Philip Giordano Discusses the DOJ’s Focus on International Cartels in InsideCounsel

As seen in InsideCounsel’s “Doling Out Justice: The DOJ Has Moved Its Focus Toward International Cartel Activity”

August 4, 2014

InsideCounsel reports that the US Department of Justice (DOJ) continues to shift its focus to international business—and the international cartels that come with it—as our economy and society become increasingly more globalized. The publication turned to Kaye Scholer Antitrust Counsel Philip Giordano, a former prosecutor in the DOJ’s Antitrust Division, to explain how the DOJ enforces the antitrust laws with respect to foreign cartels, and how foreign companies can seek to avoid prosecution for antitrust violations.

According to Giordano,  “Over the course of the last 15 years, on the criminal enforcement side of things, a major expansion of the enforcement program has occurred, from largely domestic cartel activity to a focus on international cartels that affected US consumers.” He added, “As the economy globalized, the cartel conduct tended to globalize as well, and what the Antitrust Division found was that the cartels affecting the US affected greater and greater amounts of commerce in the country, not just with domestic manufacturers but increasingly with the foreign manufacturers in the global economy.”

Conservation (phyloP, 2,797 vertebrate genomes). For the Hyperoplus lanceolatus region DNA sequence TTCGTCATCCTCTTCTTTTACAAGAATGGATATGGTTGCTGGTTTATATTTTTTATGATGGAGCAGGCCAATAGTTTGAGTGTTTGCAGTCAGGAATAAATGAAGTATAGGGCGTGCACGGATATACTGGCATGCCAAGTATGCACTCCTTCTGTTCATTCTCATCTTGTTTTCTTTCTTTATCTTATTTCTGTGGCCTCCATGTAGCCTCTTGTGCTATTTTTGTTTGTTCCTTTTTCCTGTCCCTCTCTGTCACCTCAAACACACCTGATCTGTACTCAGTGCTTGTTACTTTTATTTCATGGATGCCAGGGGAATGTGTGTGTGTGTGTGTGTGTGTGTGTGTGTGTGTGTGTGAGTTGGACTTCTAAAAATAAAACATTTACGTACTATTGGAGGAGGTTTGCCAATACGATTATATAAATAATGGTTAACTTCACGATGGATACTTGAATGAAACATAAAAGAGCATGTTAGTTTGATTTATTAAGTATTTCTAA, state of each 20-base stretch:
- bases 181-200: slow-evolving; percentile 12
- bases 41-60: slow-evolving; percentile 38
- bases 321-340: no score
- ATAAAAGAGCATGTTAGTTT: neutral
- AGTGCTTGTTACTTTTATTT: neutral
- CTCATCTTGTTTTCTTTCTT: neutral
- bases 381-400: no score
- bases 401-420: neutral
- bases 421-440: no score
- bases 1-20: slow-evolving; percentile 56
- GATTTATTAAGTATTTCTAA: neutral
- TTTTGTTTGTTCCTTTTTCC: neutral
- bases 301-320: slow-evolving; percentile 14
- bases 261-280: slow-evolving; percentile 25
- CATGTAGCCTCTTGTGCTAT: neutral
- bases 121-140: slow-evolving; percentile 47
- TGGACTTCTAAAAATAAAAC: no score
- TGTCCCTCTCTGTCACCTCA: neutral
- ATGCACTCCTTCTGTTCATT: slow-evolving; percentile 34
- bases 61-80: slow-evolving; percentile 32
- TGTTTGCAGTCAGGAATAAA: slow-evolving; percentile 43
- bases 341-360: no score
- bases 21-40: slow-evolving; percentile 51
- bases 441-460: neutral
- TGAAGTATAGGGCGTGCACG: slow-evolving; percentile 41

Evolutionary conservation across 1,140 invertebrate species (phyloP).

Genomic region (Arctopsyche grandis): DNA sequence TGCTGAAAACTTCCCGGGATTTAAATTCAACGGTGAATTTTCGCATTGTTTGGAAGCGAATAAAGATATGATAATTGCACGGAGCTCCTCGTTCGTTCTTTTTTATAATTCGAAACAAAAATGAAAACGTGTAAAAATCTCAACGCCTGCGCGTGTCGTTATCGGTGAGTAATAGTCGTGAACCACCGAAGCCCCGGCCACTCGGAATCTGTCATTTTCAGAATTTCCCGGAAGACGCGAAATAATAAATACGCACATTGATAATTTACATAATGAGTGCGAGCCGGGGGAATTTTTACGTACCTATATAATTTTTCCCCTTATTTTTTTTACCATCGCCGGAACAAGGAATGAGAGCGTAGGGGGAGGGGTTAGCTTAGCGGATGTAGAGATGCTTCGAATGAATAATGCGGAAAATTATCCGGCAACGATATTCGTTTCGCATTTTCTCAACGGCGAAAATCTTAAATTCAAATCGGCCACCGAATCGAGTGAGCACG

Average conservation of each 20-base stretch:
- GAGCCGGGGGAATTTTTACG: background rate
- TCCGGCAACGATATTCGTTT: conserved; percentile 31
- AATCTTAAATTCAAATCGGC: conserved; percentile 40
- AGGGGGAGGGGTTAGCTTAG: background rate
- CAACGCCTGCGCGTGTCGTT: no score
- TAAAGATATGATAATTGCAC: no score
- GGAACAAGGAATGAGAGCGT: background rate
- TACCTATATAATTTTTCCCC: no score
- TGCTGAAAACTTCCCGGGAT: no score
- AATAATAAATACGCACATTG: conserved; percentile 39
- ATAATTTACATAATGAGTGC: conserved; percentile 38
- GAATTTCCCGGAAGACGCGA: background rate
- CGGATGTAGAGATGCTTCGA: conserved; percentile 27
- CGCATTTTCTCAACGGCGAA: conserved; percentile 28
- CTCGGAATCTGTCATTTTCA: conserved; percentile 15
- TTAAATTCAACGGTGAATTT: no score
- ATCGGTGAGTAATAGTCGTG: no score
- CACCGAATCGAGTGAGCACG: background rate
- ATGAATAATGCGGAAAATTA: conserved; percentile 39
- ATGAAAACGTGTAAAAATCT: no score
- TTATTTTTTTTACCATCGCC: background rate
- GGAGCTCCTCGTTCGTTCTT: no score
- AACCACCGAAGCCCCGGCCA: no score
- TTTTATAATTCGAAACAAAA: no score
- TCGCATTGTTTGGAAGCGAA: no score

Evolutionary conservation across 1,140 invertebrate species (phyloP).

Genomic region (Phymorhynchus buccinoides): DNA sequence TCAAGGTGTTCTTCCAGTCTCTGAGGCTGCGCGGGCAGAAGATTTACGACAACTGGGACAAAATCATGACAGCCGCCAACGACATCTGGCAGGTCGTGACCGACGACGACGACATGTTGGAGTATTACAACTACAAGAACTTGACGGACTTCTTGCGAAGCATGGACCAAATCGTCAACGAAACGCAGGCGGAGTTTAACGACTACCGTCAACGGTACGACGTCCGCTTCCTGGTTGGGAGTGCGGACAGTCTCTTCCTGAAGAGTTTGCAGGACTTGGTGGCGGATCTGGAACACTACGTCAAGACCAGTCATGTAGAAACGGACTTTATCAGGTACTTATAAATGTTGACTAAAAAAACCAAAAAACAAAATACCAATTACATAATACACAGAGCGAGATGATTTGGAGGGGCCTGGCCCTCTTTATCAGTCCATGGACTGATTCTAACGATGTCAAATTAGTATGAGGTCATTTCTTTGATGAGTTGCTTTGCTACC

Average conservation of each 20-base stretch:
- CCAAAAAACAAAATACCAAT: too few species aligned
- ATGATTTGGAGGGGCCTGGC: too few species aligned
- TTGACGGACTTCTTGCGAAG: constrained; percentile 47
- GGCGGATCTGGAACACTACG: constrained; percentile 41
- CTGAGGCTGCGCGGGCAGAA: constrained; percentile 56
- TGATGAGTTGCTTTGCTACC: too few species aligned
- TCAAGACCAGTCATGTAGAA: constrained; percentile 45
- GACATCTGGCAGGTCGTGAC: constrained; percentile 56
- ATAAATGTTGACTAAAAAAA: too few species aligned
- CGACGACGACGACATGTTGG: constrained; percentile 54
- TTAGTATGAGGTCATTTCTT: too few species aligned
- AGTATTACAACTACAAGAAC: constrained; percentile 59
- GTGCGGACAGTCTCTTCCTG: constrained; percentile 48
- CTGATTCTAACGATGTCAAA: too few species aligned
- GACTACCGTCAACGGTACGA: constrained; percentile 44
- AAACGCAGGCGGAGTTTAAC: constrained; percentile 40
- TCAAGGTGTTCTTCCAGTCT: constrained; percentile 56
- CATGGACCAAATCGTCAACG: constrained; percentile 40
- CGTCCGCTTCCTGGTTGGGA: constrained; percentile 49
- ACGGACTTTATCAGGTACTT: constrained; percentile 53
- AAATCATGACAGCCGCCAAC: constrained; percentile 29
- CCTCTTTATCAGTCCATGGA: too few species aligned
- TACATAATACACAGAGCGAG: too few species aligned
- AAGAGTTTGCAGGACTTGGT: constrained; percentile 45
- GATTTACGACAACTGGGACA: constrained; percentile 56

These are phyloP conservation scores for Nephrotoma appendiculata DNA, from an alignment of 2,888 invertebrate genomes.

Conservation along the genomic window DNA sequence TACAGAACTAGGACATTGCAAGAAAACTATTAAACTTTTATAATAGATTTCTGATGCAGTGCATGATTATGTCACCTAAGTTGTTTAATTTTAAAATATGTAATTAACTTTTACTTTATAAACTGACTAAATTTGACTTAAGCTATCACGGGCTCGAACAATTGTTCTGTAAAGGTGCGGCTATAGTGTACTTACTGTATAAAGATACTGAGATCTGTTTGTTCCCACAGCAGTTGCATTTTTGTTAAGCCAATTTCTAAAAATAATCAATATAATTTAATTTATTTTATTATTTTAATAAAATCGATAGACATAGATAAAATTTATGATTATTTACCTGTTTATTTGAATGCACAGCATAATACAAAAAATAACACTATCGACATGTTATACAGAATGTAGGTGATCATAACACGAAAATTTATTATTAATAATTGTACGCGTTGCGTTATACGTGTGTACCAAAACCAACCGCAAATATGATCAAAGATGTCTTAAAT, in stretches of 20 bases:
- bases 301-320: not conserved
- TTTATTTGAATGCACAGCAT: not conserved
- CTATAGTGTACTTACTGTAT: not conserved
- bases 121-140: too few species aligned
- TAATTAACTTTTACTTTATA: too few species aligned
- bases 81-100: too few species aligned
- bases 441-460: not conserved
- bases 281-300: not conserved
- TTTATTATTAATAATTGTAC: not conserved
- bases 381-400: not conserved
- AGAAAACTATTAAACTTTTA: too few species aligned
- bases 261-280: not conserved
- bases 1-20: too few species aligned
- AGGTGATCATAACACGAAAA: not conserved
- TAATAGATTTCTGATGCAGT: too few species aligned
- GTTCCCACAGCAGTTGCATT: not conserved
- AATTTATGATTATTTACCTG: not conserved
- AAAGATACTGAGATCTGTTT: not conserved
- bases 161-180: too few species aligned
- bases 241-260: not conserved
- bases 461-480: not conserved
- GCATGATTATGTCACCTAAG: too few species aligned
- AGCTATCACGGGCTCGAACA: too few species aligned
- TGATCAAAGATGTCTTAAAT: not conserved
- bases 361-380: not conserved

Giordano noted that many foreign companies think of antitrust violations as misdemeanors, rather than the felonies that they are under US law. In order to drive home the message that such activities are treated as criminal conduct by US prosecutors, prosecutors have increased international enforcement and fines over the past decade. Prosecutors have also tried to educate foreign companies on the importance of implementing training programs to educate employees on what constitutes lawful versus criminal conduct.

Giordano cited training as being of “utmost importance” when it comes to maintaining an effective compliance program. He noted, “Agencies in the US and overseas have structured these programs around leniency programs, whistleblower programs,” adding, “If you are the whistleblower, you can benefit tremendously from non-prosecution agreements that might be unavailable to you if you are not taking that posture with the investigating agency.”

When a company comes under investigation, leniency programs provide incentives for a company to determine whether employees engaged in problematic conduct beyond the scope of the investigation. However, as Giordano pointed out, “You want to avoid these problems in the first place, so if there are conduct issues, locate them internally and deal with them as soon as you can.”

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